541 Days Road, Kingston, ON K7M3R8, CA
|

(613) 546-6613

Stories of life in an institution
and the voices that closed them

Site Content

Elisabeth Goewie

Mother of Glenn Hilhorst


When Glenn was born he was removed with forceps, the cord had wrapped around his neck and strangled him, and the incubator he was in lost oxygen. His brain was swollen and they were intending to place a shunt but on the 5th day his brain swelling subsided. We were told by our doctors that Glenn would be normal. As we had newly immigrated to Canada, we had to pay for all of our medical bills, which totalled $8-9,000. The doctors later decided that a brain scan was needed, and Glenn had one when he was 10 months old. They said that Glenn was fine but sent him to be seen by a specialist. The specialist informed my husband Bill and I that Glenn was a “typical vegetable”. Unfortunately, we received this news 1 day after Glenn’s 1st birthday. The government only covered costs up to 1 year and, therefore, they would not cover our costs. We spoke with our local MP and, with his assistance, all of our medical debt was forgiven. 


Glenn needed full assistance in his care and, for his first 8 years, lived at home. After going away to respite care for a short visit, we noticed how much work it was to care for Glenn. He was becoming heavier and Bill was noticing the strain on his back from lifting Glenn. When Glenn was 8 years old, Bill needed surgery on his back and decided that Glenn would go to live at Rideau Regional Centre. It was several months before we could go to visit him because there was a hepatitis outbreak at the facility. We were happy with the care he was receiving. We were pleased that, while Glenn lived at RRC, he had learned to feed himself, to wheel his own wheelchair, and had become timed toilet trained. 


Glenn was the oldest of 4 children. We took the other children to visit Glenn every week for 2 years. The children did not enjoy going there. They complained of the smells, and the structure of the building. After a while, they didn’t want to go so we didn’t take them as often.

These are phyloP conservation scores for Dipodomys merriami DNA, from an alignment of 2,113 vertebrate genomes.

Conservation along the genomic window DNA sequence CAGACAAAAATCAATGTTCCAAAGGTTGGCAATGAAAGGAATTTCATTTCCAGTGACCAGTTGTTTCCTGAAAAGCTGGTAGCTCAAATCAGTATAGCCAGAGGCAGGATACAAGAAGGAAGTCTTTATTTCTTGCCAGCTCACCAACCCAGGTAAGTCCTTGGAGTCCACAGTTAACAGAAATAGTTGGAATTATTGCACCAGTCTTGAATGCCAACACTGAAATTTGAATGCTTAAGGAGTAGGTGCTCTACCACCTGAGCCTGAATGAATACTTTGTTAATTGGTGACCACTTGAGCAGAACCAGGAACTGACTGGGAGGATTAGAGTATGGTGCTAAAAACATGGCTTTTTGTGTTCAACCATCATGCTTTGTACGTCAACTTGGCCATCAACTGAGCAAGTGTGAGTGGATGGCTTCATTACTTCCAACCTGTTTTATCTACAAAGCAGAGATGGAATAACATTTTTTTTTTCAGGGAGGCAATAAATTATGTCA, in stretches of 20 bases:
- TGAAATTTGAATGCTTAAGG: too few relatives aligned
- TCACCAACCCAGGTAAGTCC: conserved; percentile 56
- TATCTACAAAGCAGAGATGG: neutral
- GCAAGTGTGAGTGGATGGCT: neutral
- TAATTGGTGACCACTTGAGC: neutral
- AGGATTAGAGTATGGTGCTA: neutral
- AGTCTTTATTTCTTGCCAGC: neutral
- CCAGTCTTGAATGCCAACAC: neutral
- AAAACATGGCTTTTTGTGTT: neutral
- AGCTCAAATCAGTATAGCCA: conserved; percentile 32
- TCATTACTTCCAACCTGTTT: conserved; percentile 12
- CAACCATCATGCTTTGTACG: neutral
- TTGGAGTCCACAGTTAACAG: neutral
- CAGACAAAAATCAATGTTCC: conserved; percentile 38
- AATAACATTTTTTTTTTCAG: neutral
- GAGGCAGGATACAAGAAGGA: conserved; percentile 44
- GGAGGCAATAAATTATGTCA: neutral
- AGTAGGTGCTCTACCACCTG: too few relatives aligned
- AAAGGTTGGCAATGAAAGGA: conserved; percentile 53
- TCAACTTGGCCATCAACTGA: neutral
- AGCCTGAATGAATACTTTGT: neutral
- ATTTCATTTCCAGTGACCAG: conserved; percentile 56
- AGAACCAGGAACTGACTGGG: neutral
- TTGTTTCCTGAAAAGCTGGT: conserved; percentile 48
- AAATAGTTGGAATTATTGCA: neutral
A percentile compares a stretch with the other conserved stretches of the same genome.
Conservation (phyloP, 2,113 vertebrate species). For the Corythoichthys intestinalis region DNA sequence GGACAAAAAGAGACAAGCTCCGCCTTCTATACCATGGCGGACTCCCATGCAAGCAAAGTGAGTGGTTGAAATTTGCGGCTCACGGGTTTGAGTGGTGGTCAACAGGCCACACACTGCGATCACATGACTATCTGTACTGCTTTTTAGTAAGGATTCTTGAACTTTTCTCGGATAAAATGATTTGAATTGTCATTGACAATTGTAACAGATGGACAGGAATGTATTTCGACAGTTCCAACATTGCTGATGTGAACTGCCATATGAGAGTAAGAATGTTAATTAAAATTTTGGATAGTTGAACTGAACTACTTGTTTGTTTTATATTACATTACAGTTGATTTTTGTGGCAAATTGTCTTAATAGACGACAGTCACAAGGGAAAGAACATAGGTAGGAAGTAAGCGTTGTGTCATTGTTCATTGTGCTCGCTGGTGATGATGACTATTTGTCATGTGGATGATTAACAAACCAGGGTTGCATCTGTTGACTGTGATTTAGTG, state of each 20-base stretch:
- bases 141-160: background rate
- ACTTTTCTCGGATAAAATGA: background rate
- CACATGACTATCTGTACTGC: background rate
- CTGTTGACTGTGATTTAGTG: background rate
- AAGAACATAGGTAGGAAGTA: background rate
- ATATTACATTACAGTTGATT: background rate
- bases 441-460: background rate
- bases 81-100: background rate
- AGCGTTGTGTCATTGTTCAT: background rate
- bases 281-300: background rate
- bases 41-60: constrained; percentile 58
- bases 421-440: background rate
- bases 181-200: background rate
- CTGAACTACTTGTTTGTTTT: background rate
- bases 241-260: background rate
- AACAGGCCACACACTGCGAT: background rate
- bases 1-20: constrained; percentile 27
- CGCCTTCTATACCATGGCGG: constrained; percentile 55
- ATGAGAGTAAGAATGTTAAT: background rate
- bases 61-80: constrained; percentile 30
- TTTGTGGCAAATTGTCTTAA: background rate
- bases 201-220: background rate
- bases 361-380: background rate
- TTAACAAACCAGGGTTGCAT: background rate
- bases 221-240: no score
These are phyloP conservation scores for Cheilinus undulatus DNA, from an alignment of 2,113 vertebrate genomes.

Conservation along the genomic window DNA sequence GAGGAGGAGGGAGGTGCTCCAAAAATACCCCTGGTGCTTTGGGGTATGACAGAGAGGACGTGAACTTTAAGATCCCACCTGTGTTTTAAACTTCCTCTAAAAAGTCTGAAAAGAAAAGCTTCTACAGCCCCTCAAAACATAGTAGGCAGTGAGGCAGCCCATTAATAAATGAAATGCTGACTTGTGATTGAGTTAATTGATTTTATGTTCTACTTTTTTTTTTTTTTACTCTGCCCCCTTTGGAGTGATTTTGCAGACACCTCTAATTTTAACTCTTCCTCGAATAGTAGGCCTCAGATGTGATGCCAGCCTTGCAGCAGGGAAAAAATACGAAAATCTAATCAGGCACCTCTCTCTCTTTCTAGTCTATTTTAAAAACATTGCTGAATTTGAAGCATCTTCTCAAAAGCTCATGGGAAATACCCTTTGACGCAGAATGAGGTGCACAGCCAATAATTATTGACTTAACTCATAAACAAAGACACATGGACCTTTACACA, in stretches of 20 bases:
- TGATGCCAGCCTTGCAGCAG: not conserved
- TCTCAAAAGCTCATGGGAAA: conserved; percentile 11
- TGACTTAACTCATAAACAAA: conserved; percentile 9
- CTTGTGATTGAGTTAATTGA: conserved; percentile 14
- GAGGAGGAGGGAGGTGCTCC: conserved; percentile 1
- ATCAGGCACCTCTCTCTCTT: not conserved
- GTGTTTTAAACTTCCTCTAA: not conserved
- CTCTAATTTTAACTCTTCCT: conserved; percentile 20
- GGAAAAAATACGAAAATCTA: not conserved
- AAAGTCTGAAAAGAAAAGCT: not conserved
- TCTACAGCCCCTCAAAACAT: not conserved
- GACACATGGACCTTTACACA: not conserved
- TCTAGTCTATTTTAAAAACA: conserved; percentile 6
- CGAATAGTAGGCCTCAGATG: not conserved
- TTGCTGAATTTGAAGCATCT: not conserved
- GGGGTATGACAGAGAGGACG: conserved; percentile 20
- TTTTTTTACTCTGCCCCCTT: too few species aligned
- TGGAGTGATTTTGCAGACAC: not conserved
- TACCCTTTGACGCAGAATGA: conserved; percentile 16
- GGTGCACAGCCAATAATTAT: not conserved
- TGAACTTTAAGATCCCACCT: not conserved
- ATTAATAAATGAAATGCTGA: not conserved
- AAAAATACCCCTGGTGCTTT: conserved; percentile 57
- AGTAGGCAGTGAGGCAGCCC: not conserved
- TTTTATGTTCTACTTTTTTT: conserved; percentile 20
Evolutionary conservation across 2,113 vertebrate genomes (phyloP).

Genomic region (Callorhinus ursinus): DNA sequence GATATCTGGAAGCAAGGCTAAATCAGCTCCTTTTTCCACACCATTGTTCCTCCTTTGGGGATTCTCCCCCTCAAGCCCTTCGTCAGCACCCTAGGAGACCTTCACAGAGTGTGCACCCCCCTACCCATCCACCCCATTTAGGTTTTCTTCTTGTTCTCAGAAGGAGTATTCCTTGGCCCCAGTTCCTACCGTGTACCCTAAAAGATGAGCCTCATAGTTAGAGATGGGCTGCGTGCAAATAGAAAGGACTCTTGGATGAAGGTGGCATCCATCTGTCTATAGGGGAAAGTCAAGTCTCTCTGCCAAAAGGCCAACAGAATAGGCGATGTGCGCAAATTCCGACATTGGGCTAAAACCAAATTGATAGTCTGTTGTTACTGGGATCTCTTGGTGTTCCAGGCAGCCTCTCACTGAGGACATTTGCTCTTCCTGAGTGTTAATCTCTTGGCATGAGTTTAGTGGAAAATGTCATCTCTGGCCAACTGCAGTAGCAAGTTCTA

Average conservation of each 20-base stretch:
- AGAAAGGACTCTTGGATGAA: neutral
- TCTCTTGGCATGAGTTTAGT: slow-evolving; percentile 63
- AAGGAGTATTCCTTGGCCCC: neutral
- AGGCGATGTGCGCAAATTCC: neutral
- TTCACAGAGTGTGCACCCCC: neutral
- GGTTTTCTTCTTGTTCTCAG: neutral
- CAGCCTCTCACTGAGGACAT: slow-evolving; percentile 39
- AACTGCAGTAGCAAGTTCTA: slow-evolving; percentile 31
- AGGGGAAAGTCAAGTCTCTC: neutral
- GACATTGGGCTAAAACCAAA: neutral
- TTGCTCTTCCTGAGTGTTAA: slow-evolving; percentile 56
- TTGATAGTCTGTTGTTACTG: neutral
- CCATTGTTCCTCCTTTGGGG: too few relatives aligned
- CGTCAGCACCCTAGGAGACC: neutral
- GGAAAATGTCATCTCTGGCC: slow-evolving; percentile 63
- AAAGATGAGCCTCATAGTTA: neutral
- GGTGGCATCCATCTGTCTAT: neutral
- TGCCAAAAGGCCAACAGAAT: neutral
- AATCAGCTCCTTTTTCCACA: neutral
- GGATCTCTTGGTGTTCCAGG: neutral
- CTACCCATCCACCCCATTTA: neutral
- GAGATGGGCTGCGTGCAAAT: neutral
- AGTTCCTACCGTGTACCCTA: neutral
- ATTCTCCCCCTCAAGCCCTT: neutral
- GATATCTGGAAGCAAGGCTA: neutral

Whenever we would take Glenn out in public, we seemed to receive a lot of negative attention. If Glenn was not kept in motion, he would scream. People would stare at us and some would even sign the cross across their bodies. I think these people believed that Glenn was cursed. Bill was also worried about the impact on our other children, with too much time spent on Glenn and not on them.


Glenn lived at RRC until the age of 14. I was always happy with the physical care Glenn received at RRC. Although they promised that Glenn would go to school, he did not qualify. He remained on the ward, where he slept and spent time in his large crib. Glenn also enjoyed swimming, and he seemed very happy there. Glenn lived on a ward with 24 others up to the age of 16. The children always spent a lot of time outside in the courtyard. I don’t know what his other activities were. I do, however, believe that all of his Individual Program Plans were false, and that none of them were ever followed through. When the class-action lawsuit occurred, I did not want to be involved against the people and organization who cared for my child. I never read or signed any of the reports or supporting documents. The only time I was ever aware of any harm to Glenn was when he had a burn on his arm. I was told that he was laid down with his arm accidentally pressing against a radiator heater. I was given a verbal apology, with which I was satisfied.